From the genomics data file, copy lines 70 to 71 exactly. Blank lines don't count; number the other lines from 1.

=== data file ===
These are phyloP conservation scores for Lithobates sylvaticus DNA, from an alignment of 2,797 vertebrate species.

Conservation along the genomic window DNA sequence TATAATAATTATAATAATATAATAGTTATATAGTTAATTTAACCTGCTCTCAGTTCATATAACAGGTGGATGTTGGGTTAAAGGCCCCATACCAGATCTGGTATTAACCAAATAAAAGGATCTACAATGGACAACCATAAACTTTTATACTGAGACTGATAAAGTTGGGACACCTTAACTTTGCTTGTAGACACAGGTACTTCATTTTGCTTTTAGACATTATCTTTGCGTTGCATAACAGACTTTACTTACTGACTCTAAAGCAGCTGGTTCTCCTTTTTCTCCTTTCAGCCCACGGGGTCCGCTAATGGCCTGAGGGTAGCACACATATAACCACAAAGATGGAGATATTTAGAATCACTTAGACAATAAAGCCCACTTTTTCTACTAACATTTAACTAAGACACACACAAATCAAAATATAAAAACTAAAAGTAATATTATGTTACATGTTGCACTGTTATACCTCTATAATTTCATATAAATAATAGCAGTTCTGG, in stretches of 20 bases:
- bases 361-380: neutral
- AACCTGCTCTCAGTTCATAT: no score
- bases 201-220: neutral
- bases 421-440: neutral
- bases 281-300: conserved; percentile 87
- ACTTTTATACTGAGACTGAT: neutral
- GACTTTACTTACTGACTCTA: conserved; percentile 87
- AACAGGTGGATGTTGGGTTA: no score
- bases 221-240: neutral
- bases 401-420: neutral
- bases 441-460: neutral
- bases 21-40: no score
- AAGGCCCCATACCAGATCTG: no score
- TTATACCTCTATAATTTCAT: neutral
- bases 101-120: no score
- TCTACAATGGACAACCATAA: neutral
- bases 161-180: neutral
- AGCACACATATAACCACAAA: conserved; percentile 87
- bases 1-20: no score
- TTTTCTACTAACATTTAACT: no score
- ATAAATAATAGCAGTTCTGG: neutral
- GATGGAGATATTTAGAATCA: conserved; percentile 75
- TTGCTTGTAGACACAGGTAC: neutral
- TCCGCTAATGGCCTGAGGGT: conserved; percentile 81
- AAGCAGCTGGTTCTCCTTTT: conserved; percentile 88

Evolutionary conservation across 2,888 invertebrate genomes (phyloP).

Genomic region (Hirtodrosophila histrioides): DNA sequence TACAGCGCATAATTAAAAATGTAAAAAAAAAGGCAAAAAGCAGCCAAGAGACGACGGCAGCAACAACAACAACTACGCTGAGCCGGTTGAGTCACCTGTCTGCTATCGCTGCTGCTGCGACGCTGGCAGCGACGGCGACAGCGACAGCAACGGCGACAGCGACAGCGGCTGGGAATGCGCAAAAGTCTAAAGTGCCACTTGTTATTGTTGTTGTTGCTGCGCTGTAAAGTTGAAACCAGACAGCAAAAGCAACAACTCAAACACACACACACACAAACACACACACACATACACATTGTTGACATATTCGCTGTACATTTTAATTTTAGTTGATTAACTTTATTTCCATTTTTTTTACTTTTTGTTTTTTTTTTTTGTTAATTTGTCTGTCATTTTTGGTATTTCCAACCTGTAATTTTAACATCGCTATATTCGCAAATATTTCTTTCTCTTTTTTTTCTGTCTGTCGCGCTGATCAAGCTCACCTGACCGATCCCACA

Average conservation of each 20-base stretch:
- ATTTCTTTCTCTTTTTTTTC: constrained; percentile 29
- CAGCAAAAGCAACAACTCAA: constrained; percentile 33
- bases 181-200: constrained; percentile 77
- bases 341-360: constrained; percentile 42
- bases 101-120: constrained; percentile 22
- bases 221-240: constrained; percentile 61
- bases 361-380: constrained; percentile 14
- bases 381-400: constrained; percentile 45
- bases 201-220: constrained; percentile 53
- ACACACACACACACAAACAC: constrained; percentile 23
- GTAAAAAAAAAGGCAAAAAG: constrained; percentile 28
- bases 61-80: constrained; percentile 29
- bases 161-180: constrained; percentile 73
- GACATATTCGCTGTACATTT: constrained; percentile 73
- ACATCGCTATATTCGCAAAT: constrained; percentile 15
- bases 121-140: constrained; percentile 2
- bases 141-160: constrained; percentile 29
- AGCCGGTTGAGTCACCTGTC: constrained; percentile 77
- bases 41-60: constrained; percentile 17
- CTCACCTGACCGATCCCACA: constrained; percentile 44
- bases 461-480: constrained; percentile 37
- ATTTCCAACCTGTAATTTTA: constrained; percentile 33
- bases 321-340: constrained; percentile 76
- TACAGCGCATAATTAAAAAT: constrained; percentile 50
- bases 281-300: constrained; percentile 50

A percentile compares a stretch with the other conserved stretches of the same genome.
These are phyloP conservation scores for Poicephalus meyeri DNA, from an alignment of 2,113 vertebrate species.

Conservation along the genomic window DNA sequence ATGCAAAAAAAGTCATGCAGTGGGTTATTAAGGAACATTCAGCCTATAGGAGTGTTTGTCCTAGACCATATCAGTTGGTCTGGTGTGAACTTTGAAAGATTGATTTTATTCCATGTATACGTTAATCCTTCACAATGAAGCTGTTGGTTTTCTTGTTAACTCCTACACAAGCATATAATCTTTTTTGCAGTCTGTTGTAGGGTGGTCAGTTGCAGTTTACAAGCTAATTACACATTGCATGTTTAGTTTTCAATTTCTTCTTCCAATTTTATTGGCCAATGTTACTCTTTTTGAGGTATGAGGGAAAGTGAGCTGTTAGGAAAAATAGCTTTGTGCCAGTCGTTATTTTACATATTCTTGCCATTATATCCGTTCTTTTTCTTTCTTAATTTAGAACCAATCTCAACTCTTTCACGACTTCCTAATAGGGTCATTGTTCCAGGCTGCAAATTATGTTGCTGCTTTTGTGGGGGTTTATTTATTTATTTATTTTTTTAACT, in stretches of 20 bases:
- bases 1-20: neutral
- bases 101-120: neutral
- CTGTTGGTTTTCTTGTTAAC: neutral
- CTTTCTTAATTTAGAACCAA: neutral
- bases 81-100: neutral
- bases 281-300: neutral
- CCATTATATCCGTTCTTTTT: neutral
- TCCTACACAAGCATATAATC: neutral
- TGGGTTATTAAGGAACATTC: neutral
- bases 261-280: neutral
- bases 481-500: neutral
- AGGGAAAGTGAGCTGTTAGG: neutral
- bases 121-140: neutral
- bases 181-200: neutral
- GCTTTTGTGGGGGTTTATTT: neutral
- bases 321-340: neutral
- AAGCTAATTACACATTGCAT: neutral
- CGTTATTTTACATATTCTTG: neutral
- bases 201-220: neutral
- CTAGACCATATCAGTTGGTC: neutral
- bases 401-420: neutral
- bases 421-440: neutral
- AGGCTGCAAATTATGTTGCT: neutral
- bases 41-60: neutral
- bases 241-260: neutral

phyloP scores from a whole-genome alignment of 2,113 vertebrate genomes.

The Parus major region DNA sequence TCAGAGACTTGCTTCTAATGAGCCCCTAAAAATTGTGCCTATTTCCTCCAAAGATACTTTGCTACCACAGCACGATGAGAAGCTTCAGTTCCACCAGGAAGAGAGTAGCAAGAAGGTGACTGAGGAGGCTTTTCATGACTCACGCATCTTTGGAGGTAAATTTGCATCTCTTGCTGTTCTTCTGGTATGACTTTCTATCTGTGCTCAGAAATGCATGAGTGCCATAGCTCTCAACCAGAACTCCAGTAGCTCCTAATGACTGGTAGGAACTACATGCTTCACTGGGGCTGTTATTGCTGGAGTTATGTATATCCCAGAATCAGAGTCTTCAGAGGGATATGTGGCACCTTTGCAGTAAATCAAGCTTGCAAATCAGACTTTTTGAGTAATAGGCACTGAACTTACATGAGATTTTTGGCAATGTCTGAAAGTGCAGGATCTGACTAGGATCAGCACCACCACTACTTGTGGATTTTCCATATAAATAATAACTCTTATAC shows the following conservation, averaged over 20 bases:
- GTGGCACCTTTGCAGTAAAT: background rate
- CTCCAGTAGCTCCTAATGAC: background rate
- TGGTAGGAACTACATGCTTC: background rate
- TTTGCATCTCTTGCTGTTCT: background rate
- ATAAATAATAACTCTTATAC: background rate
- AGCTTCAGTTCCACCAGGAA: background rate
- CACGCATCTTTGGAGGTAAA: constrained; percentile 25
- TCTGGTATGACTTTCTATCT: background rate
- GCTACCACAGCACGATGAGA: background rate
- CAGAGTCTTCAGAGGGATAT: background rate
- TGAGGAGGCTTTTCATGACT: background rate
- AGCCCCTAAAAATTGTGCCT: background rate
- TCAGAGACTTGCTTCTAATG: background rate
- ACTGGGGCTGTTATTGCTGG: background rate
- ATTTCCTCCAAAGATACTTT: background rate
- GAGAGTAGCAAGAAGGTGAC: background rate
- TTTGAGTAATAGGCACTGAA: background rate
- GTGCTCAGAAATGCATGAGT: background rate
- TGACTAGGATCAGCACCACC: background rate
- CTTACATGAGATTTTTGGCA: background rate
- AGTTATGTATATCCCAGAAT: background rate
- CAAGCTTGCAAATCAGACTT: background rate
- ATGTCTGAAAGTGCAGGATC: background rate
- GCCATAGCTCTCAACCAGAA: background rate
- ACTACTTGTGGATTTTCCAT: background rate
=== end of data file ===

- AGGGAAAGTGAGCTGTTAGG: neutral
- bases 121-140: neutral